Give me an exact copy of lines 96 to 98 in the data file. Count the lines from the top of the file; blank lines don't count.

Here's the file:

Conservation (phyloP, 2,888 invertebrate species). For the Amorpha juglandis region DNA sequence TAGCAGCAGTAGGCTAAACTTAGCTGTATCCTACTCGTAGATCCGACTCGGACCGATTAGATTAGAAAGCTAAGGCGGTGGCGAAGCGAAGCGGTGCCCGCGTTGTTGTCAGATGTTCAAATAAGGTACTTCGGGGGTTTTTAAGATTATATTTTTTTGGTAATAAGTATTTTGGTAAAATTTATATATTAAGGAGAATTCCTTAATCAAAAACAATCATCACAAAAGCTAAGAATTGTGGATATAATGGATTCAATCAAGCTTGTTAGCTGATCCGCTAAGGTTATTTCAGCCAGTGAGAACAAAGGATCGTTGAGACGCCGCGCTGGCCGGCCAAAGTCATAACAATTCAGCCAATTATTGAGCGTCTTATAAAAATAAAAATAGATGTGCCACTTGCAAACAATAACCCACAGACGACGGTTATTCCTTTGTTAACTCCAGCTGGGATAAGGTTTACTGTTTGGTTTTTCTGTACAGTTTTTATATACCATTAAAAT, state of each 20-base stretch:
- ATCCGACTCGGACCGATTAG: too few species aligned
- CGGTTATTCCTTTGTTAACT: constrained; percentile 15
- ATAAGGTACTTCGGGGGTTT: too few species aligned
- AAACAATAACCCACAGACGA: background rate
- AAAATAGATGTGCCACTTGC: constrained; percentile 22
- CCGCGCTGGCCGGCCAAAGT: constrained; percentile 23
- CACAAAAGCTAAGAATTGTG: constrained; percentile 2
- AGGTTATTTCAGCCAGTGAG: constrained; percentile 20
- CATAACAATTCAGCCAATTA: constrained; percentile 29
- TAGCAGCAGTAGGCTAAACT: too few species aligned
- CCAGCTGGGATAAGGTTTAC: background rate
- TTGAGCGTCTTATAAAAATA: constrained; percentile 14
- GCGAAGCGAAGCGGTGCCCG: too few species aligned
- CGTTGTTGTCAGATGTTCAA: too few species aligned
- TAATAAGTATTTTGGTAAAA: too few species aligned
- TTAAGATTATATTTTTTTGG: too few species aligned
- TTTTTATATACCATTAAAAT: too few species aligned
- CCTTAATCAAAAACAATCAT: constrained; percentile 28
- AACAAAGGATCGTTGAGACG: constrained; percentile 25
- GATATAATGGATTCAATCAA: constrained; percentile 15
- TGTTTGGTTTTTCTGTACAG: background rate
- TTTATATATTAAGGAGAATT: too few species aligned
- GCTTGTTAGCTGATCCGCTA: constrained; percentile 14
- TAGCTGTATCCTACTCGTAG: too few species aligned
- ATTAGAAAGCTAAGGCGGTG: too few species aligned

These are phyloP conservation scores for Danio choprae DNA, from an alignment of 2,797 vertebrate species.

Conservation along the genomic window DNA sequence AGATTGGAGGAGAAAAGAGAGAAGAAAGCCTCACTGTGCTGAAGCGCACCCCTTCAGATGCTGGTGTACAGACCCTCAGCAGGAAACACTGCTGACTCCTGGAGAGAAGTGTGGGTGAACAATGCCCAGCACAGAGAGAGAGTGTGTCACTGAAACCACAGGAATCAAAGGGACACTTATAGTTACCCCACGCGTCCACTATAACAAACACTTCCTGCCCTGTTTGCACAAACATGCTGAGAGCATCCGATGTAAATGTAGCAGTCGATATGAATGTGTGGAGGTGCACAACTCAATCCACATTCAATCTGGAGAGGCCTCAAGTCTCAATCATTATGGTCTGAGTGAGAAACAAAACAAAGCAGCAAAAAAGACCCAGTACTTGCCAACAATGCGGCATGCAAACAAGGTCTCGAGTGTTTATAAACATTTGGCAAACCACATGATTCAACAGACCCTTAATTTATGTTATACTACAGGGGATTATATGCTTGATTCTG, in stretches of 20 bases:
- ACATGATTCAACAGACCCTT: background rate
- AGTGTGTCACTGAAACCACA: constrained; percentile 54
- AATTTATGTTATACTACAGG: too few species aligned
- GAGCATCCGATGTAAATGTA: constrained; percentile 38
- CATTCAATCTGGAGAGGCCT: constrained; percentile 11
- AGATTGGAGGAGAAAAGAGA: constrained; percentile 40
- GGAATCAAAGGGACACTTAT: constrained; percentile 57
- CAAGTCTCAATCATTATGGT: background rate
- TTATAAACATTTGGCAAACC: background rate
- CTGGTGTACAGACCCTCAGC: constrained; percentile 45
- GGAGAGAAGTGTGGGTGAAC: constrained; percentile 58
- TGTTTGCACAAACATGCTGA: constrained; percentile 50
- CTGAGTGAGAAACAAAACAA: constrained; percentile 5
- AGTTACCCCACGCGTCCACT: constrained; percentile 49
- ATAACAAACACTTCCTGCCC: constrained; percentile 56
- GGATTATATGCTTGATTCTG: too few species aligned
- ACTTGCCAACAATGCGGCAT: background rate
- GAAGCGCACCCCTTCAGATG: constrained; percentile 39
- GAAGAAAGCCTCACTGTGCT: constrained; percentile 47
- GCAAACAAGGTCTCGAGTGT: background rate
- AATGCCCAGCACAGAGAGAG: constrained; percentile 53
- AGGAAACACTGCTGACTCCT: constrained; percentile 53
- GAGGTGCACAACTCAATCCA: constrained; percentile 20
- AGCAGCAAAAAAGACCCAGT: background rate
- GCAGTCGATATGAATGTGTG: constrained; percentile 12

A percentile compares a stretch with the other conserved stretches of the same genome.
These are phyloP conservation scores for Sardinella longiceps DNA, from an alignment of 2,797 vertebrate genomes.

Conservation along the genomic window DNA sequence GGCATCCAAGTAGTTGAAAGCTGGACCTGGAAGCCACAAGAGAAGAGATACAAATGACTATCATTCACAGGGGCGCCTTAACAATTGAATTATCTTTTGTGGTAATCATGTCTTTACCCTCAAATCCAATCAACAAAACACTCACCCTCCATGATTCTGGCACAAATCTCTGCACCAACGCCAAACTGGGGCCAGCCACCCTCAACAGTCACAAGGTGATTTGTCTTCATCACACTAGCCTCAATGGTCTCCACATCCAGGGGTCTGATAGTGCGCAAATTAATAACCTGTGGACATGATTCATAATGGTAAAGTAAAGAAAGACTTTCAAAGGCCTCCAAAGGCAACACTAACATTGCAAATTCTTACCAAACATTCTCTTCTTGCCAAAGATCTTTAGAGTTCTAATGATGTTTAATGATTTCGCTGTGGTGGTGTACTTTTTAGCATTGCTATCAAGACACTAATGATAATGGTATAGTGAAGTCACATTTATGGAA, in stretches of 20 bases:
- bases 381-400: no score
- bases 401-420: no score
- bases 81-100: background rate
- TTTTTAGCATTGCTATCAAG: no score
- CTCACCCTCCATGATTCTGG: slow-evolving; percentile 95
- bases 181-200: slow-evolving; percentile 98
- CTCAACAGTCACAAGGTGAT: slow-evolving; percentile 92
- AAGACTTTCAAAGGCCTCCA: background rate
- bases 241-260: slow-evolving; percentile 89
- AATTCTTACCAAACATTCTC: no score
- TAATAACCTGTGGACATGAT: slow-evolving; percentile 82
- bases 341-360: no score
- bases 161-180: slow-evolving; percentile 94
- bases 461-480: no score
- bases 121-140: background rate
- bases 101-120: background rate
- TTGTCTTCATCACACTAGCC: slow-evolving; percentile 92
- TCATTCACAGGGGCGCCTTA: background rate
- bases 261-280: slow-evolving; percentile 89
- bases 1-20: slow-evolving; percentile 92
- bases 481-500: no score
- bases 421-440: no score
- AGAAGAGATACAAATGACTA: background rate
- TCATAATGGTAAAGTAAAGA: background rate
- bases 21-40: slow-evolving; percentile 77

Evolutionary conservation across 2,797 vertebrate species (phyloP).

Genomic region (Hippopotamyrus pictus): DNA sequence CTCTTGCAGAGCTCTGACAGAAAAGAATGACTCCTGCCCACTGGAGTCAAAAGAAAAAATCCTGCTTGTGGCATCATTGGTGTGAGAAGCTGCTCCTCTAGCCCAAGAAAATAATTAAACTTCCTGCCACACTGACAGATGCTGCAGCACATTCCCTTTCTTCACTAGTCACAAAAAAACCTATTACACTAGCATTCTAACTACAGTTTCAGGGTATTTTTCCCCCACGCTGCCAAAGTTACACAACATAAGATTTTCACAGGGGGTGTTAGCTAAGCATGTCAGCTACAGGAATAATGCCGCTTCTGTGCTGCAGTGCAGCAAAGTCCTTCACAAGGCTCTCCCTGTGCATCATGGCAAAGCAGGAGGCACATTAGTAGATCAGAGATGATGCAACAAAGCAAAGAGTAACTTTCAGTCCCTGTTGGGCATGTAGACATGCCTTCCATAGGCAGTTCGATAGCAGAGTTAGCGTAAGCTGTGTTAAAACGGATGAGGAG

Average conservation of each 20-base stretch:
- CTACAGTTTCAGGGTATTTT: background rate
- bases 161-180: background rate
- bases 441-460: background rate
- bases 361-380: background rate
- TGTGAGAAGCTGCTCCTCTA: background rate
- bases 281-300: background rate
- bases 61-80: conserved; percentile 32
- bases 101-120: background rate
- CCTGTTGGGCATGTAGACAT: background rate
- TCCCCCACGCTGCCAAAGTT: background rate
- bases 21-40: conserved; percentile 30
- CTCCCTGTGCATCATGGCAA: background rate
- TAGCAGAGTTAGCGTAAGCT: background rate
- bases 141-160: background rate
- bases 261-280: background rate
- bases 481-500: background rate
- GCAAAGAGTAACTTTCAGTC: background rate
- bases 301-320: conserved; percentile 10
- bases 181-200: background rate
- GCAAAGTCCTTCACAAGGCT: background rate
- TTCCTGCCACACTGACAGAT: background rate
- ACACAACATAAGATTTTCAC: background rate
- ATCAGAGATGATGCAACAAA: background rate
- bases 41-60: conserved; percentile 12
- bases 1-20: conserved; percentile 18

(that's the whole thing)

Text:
- CTCCCTGTGCATCATGGCAA: background rate
- TAGCAGAGTTAGCGTAAGCT: background rate
- bases 141-160: background rate